Preprints
https://doi.org/10.5194/wcd-2022-40
https://doi.org/10.5194/wcd-2022-40
 
20 Jul 2022
20 Jul 2022
Status: a revised version of this preprint is currently under review for the journal WCD.

Origin of low-tropospheric potential vorticity in Mediterranean cyclones

Alexander Scherrmann1, Heini Wernli1, and Emmanouil Flaounas2 Alexander Scherrmann et al.
  • 1ETH Zurich, Institute for Atmospheric and Climate Science, Zurich, Switzerland
  • 2Hellenic Centre for Marine Research, (HCMR), Anavyssos, Greece

Abstract. Mediterranean cyclones are extratropical cyclones, typically of smaller size and weaker intensity than other cyclones that develop over the main open ocean storm tracks. Nevertheless, Mediterranean cyclones can attain high intensities, even comparable to the ones of tropical cyclones, and thus cause large socio-economic impacts in the densely populated coasts of the region. After cyclogenesis takes place, a large variety of processes are involved in the cyclone’s development, contributing with positive and negative potential vorticity (PV) changes to the lower-tropospheric PV anomalies in the cyclone center. Although the diabatic processes that produce these PV anomalies in Mediterranean cyclones are known in principle, it is still an open question whether they occur locally within the cyclone itself or remotely in the environment (e.g., near high orography) with a subsequent transport of high-PV air into the cyclone center. This study introduces a Lagrangian method to determine the origin of the lower-tropospheric PV anomaly, with an average amplitude of 1.2 PVU, relative to the tracks of cyclones identified in ERA5 reanalyses. We define and quantify so-called "cyclonic" and "environmental" PV and find that the main part of the lower-tropospheric PV anomaly (60 %) is produced within the cyclone, shortly prior (-12 h) to the cyclones mature stage. Nevertheless, in 10 % of the cyclones the environmental PV production near the mountains surrounding the Mediterranean basin plays the dominant role for the low-tropospheric PV anomaly, and therefore the intensity of the circulation associated with these cyclones. An additional investigation of IFS simulations with detailed output from physical parameterizations reveals that the major PV production inside the cyclone is typically due to convection and large-scale microphysics, whereas convection and turbulent momentum tendencies evoke most of the positive PV changes found in the environment.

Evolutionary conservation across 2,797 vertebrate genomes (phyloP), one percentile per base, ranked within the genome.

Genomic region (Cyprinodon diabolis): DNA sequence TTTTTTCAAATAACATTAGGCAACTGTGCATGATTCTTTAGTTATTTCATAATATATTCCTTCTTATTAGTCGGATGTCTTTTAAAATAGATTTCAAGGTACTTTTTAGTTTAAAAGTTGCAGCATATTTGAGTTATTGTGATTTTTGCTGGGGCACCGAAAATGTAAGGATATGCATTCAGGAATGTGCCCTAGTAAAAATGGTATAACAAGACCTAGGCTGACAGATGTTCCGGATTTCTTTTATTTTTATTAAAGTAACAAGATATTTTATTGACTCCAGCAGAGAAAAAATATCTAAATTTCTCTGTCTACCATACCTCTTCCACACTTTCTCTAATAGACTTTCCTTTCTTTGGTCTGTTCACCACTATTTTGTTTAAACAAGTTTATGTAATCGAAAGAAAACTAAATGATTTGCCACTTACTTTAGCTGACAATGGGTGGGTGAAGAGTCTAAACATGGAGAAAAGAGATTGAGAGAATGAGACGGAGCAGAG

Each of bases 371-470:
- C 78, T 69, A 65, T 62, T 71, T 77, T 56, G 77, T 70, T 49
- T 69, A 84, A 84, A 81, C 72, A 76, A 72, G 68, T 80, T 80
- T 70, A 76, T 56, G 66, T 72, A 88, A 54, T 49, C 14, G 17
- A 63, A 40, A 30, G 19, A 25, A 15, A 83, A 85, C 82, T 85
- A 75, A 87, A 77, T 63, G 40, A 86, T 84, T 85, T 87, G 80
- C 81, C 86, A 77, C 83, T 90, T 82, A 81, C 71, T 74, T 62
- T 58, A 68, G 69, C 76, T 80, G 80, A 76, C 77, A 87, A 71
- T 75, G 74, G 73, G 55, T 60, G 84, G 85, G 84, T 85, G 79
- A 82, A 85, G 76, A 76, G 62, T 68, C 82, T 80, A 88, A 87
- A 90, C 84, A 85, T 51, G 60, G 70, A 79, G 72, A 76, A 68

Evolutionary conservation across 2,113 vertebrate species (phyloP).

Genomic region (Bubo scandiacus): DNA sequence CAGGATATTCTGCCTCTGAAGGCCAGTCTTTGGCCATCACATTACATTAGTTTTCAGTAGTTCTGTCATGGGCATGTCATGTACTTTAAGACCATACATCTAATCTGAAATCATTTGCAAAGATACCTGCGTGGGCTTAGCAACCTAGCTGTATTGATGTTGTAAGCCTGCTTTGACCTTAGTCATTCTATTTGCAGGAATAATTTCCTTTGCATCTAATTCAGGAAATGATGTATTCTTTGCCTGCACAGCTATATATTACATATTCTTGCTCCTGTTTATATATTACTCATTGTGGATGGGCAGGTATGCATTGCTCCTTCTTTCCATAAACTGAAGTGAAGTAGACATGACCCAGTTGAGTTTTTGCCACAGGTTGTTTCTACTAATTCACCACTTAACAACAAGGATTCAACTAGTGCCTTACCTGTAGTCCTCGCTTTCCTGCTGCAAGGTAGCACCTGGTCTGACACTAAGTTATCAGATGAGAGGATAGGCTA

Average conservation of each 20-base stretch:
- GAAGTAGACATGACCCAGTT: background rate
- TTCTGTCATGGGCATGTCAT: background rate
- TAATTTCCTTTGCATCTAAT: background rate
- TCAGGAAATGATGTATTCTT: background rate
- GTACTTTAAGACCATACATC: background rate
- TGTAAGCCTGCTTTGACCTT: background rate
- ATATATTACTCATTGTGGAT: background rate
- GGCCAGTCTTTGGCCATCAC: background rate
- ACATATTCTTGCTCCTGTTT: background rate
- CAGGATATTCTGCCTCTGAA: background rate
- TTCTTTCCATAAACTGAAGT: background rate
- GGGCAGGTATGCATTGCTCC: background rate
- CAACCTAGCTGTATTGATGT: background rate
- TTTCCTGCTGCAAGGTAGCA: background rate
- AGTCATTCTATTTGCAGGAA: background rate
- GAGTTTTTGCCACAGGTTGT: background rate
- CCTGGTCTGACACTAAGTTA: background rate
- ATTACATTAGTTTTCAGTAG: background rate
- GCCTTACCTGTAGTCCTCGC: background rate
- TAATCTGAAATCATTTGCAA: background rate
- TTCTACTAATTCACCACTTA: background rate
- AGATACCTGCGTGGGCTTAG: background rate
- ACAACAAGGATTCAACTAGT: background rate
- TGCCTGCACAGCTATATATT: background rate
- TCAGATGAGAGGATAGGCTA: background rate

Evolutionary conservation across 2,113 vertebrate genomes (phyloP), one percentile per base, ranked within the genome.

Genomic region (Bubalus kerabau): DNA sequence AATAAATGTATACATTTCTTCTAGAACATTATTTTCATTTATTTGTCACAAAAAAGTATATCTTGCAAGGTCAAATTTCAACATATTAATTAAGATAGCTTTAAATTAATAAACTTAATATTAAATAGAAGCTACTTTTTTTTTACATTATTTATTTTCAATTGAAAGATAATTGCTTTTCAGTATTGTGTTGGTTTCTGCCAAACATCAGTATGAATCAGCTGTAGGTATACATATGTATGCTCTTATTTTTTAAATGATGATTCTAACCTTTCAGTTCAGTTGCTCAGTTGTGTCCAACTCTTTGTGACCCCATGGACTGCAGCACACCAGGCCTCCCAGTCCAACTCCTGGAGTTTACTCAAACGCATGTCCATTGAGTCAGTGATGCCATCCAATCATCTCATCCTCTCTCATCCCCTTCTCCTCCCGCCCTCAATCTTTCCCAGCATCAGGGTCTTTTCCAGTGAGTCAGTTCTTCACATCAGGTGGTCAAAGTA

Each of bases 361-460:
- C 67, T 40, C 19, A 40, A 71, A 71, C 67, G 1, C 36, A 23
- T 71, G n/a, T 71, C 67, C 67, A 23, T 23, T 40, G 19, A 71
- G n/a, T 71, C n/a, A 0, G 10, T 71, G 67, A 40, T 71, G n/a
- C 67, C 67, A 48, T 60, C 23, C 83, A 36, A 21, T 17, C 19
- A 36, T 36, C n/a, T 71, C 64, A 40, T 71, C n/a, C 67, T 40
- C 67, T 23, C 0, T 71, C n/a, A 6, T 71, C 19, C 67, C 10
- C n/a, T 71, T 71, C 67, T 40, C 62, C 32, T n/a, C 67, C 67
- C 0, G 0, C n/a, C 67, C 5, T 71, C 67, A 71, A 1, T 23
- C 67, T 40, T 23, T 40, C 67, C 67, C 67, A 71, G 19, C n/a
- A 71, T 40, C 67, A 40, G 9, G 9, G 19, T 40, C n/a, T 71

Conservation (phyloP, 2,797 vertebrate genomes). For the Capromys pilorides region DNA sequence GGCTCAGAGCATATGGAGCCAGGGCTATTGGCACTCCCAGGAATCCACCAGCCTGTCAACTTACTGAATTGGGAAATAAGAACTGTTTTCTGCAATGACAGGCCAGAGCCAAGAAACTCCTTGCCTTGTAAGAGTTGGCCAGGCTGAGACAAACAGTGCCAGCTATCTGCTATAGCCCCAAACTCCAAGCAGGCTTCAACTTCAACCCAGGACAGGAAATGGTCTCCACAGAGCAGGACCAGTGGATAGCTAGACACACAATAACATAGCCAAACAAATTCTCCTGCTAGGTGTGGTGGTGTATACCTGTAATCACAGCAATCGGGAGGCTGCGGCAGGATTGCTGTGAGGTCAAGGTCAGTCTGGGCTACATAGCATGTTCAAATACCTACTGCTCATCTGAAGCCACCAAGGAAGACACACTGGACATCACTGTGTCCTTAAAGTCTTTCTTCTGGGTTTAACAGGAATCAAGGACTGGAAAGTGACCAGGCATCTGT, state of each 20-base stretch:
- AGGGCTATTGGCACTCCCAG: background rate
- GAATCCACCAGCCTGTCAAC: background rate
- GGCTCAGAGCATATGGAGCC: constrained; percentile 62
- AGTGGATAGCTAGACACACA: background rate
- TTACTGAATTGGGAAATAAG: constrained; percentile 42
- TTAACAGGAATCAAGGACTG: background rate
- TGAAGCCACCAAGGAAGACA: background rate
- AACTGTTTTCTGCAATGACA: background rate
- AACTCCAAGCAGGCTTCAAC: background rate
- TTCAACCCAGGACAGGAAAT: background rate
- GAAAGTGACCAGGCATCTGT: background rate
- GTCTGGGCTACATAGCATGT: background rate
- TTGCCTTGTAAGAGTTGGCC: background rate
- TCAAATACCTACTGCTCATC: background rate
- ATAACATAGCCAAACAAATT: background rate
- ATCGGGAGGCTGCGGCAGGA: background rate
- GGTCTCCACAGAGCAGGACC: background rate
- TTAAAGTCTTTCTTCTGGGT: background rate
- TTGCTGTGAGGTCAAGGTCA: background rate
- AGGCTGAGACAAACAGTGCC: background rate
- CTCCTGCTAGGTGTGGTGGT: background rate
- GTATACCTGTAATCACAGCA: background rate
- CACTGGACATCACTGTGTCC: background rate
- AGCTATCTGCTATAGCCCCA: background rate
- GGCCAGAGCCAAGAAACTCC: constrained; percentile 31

Alexander Scherrmann et al.

Status: final response (author comments only)

Comment types: AC – author | RC – referee | CC – community | EC – editor | CEC – chief editor | : Report abuse
  • RC1: 'Comment on wcd-2022-40', Anonymous Referee #1, 23 Jul 2022
  • RC2: 'Comment on wcd-2022-40', Anonymous Referee #2, 22 Aug 2022
  • AC1: 'Reply to the Reviewers' comments on wcd-2022-40', Alexander Scherrmann, 29 Sep 2022

Alexander Scherrmann et al.

Alexander Scherrmann et al.

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Short summary
We investigate the dynamical origin of the lower-atmospheric PV (linked to the intensity of cyclones) in Mediterranean cyclones. Therefore, we quantify the contribution of the cyclone and the environment by tracing PV backward in time and space and linking it to the track of the cyclone. We find that the the lower-tropospheric PV is produced shortly prior the cyclone's stage of highest intensity. Further, we investiage the driving processes. We use a global dataset and a process resolving one.